Technology Focus: Artificial Intelligence
Artificial intelligence (AI) is all around us. It is in our homes, our offices, our cars and even in our pockets. But what exactly is considered AI? We ask Anna Dingley, technology advisor for Gideon Franklin Ltd and International Business Development Director at AI company SparkCognition, to provide more detail on the subject.
What exactly is AI and how is it unique? Is it just a new word for technology?
Just like “technology” is a very broad term, so is “artificial intelligence” and if you ask five different people you will probably get five different answers and perspectives about what it means to them.
AI is all about getting machines – computers – to think like humans do. In other words, to replicate our natural networks to plan, reason, learn and even interpret language. One of the most interesting and exciting sub-segments of AI is machine learning. That’s when computers don’t need to be programmed to do specific tasks; they learn by themselves, given sufficient input data. They begin to predict, with increasing accuracy, certain future outcomes or probabilities, based on historical and real time data. Machines can process far more data, far more quickly and accurately, than human brains can.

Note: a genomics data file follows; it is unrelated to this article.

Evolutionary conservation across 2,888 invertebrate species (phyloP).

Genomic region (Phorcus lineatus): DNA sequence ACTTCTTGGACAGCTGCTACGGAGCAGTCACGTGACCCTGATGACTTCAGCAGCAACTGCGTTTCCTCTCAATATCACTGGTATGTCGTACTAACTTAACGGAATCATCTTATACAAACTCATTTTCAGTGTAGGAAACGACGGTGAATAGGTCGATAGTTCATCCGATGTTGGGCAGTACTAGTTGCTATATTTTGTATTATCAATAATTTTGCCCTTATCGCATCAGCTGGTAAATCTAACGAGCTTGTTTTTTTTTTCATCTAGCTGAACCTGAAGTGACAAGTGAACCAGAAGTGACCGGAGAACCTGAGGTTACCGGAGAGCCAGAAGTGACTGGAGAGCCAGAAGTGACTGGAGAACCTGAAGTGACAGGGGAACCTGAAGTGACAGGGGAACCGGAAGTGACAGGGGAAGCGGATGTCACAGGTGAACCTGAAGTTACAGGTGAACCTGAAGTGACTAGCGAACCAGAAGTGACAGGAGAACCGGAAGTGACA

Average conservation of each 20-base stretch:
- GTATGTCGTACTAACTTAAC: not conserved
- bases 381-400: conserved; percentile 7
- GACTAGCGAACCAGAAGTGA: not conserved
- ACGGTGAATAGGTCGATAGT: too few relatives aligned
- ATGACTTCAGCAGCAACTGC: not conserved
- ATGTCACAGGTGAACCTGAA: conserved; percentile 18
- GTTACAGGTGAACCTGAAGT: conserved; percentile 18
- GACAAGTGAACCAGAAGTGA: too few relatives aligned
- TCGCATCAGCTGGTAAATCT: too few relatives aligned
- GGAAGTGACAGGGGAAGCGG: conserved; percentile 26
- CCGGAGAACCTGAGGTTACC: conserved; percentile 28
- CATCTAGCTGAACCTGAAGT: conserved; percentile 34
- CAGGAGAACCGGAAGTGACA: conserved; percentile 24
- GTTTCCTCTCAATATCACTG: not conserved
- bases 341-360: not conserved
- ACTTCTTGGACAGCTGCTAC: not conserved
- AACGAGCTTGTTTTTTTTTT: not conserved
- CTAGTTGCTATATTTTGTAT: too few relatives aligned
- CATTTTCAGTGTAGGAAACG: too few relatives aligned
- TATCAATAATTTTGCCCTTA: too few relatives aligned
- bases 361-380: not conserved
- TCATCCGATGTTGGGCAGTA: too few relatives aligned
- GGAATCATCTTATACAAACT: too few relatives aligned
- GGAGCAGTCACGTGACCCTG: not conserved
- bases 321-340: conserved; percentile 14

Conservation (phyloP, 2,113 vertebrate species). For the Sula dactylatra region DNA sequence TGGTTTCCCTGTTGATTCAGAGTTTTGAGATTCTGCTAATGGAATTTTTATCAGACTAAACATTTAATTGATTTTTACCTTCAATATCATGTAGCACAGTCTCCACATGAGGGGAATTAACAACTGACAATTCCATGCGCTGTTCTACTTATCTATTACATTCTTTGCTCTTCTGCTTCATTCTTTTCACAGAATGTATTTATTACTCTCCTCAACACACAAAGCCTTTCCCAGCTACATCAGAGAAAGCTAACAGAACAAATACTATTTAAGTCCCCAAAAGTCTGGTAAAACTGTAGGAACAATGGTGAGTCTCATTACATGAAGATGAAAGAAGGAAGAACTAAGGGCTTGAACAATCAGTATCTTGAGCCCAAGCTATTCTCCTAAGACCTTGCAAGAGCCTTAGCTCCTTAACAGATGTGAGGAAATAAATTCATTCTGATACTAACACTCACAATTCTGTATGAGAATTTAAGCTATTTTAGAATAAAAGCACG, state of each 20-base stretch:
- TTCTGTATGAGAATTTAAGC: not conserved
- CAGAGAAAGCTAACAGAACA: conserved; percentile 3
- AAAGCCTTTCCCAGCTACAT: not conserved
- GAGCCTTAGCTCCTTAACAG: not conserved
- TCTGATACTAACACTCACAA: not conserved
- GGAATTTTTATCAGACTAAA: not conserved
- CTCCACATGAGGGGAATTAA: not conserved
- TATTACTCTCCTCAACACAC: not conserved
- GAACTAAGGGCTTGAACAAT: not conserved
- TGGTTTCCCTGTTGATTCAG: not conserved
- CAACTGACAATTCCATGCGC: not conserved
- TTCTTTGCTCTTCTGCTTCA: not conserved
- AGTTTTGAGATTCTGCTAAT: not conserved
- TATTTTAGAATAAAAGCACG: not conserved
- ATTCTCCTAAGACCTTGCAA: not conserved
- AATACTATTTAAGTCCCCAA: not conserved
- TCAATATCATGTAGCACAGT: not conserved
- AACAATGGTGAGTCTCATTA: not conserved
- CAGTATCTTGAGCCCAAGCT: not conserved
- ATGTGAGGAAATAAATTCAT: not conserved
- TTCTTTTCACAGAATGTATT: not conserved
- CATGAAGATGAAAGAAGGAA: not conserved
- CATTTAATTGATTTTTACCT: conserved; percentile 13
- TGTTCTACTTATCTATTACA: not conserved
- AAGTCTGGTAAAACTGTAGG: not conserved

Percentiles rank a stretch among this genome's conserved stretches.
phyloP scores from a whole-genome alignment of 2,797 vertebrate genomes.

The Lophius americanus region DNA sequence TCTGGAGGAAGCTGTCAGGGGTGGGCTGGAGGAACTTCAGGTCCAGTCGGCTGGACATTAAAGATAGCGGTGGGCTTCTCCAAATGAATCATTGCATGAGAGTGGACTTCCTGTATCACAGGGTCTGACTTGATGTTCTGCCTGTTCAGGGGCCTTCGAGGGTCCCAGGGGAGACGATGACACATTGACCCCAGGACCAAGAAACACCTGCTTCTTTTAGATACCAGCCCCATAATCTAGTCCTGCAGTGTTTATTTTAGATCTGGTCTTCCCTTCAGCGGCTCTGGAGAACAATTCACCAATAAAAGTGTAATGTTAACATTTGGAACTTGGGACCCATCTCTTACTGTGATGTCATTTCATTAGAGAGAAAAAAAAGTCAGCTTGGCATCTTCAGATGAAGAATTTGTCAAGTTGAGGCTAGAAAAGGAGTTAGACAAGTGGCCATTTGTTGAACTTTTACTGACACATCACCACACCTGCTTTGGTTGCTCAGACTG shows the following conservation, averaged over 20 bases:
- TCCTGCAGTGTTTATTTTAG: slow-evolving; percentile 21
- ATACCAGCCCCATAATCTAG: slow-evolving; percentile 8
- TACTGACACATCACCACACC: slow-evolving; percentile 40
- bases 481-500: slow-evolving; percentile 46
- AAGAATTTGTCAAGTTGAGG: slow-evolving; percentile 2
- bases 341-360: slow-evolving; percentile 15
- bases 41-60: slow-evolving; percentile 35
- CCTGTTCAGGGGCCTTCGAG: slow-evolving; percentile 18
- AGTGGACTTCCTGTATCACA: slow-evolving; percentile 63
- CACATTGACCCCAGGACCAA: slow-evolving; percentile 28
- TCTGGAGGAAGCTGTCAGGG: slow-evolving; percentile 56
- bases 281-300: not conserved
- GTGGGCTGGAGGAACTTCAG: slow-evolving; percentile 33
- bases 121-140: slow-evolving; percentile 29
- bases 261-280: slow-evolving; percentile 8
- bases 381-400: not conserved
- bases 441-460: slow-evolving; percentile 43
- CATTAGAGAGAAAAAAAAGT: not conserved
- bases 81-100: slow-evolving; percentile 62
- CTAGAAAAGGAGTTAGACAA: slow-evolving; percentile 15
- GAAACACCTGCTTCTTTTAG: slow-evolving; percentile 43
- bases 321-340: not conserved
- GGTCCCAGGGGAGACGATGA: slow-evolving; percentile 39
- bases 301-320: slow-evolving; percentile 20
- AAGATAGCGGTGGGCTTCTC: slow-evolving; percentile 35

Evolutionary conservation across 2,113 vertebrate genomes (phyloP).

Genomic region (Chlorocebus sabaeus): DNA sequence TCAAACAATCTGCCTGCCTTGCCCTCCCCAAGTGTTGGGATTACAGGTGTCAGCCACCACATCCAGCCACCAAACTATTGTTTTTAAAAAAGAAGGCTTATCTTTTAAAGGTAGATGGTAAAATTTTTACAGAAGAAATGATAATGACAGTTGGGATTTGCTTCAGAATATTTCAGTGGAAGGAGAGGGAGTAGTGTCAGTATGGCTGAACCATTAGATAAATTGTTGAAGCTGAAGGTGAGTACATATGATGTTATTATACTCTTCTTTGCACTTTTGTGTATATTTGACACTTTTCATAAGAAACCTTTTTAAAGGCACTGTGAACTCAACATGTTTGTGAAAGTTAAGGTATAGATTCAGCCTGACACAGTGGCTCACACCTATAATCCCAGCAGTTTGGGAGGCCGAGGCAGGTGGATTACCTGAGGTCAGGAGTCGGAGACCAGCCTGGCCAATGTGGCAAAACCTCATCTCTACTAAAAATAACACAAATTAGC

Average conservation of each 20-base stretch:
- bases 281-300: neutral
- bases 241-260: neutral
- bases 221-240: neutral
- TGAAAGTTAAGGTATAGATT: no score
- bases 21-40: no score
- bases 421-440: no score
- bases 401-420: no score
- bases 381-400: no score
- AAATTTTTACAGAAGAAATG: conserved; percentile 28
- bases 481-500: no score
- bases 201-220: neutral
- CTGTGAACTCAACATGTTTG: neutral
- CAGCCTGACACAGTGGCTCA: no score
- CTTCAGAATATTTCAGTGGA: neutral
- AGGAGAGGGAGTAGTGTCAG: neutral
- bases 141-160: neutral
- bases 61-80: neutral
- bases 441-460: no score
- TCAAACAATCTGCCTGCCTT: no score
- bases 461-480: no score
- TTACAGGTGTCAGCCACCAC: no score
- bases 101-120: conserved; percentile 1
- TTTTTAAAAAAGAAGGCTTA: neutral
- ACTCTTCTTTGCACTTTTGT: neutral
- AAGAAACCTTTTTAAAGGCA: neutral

Given the huge amounts of data building up all around us, and the ability to capture, store and use it, AI is becoming more relevant in many areas. It can bring huge efficiencies and benefits across sectors, which is why everyone is talking about it and exploring its relevance to them.
AI is here to stay; the only question is how far and fast it penetrates various sectors. Banking, finance and retail sectors are far ahead; healthcare and manufacturing are catching up fast.
Some may take solace from the quote by Arthur C. Clarke, “Any sufficiently advanced technology is indistinguishable from magic.”